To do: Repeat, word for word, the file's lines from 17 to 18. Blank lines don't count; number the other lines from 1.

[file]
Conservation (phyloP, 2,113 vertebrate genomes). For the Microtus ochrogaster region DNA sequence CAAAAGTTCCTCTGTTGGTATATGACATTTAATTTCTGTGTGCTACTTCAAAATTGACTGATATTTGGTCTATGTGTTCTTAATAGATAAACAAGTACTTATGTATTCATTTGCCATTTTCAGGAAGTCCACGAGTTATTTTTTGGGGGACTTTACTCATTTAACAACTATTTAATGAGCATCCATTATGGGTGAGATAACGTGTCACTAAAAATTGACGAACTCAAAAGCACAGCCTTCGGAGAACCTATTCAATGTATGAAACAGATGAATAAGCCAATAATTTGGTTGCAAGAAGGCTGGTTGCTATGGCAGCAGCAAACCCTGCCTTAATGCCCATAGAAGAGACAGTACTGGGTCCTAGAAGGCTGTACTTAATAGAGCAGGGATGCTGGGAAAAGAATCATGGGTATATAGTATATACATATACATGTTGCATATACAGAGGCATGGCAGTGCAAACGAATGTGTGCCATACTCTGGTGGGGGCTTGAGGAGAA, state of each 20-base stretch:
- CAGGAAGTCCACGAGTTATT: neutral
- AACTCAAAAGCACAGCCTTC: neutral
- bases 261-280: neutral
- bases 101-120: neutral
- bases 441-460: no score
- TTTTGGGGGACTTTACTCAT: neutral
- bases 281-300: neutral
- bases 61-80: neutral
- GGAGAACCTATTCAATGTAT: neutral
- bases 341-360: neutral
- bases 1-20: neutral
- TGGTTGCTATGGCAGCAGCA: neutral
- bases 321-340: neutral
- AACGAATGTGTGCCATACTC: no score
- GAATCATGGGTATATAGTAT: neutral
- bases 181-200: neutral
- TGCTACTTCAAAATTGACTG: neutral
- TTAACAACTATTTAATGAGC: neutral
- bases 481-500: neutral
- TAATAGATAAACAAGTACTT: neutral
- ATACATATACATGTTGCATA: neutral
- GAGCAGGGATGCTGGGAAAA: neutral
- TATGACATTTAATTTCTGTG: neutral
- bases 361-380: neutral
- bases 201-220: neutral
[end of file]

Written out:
- bases 181-200: neutral
- TGCTACTTCAAAATTGACTG: neutral